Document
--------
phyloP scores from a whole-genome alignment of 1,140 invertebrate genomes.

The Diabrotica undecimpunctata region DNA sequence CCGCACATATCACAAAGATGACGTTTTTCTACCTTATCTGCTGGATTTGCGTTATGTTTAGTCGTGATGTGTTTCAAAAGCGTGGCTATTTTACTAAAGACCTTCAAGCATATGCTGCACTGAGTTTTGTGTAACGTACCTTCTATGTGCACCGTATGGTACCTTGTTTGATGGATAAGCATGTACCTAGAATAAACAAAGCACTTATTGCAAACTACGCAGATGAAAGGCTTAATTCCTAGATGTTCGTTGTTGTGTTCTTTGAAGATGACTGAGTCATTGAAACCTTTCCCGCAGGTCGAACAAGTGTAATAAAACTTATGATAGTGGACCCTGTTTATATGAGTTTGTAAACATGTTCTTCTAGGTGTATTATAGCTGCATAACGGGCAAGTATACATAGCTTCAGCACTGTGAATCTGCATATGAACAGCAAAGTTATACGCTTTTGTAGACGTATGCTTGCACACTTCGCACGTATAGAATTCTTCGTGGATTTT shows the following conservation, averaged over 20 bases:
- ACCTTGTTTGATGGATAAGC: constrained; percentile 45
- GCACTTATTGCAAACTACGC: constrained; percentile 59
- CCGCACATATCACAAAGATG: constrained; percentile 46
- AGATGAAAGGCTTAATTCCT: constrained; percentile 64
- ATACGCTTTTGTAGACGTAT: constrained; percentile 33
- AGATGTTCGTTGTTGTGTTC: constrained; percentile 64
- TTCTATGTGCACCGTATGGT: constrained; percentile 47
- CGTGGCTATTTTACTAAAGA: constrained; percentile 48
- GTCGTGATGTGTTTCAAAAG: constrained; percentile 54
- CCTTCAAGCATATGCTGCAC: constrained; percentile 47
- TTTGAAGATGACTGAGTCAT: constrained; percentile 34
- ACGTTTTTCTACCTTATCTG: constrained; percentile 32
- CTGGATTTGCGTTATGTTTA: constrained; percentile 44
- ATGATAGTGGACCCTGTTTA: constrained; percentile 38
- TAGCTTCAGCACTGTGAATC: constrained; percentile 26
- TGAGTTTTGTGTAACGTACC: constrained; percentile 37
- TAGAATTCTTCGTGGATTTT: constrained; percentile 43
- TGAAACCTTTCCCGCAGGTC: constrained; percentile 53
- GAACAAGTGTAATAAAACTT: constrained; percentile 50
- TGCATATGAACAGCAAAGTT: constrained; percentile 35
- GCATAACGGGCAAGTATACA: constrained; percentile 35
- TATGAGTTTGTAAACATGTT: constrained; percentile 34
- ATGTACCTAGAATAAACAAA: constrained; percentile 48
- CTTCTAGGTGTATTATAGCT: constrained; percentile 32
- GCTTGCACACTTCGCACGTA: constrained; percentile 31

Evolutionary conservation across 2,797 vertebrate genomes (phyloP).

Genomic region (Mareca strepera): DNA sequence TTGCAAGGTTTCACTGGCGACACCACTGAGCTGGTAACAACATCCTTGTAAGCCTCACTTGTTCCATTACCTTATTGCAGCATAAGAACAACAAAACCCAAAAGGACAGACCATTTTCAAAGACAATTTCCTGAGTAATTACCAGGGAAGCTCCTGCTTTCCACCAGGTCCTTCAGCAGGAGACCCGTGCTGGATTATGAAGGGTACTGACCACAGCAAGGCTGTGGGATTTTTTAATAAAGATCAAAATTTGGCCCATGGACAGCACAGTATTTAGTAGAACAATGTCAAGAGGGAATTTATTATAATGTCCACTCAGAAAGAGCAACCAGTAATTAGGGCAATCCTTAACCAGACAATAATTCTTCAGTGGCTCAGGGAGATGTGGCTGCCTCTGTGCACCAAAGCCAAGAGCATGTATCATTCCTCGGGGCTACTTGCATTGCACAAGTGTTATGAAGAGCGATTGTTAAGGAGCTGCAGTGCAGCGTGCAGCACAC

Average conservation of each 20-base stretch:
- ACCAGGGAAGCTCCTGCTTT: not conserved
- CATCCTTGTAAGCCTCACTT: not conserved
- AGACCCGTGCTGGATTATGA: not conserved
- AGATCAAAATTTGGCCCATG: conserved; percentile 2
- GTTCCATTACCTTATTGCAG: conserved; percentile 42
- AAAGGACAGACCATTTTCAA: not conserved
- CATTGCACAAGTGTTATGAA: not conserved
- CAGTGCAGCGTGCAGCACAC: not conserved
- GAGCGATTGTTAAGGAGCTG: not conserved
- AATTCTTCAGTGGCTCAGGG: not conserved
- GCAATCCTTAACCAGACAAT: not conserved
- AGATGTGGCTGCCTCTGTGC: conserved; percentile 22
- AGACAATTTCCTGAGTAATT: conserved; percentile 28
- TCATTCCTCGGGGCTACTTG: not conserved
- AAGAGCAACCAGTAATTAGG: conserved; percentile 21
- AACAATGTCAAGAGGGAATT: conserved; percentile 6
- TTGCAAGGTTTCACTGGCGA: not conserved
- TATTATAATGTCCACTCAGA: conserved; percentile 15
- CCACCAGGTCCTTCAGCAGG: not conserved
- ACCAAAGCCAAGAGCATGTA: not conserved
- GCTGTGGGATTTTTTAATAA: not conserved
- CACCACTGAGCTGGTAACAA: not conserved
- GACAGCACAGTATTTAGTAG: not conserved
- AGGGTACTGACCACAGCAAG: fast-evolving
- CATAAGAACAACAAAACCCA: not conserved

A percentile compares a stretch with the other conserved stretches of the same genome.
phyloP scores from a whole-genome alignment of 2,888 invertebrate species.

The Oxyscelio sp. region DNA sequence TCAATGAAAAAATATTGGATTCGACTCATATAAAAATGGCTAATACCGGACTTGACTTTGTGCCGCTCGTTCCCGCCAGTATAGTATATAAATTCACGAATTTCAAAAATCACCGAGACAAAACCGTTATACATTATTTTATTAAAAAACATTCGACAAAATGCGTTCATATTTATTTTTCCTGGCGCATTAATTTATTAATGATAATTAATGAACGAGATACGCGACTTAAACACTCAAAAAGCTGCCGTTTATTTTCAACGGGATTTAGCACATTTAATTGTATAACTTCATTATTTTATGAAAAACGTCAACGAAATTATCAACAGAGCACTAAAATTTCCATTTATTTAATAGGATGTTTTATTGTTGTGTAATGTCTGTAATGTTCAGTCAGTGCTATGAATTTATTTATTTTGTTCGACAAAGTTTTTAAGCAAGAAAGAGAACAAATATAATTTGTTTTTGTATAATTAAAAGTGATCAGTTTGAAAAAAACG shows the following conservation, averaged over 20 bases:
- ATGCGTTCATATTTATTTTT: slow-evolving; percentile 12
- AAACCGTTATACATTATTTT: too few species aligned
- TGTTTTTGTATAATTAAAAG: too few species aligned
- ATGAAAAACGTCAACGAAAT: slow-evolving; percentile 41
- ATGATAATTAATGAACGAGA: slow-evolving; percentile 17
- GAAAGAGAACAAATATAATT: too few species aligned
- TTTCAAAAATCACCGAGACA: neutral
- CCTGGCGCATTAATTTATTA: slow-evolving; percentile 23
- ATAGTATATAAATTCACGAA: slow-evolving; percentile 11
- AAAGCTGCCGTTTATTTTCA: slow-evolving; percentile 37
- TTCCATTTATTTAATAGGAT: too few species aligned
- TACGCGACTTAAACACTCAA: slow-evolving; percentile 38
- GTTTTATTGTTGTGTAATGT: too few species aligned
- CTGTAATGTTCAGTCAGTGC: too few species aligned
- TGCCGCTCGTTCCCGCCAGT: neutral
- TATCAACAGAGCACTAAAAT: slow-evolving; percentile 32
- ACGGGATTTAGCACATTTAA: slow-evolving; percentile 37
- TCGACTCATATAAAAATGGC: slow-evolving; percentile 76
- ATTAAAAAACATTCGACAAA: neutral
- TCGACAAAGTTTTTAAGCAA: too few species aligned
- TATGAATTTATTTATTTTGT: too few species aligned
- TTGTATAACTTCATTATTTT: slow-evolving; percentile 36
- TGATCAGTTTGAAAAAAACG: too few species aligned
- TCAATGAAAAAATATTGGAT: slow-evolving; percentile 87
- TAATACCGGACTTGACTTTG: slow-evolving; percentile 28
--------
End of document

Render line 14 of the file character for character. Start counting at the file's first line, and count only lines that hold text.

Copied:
- ACGTTTTTCTACCTTATCTG: constrained; percentile 32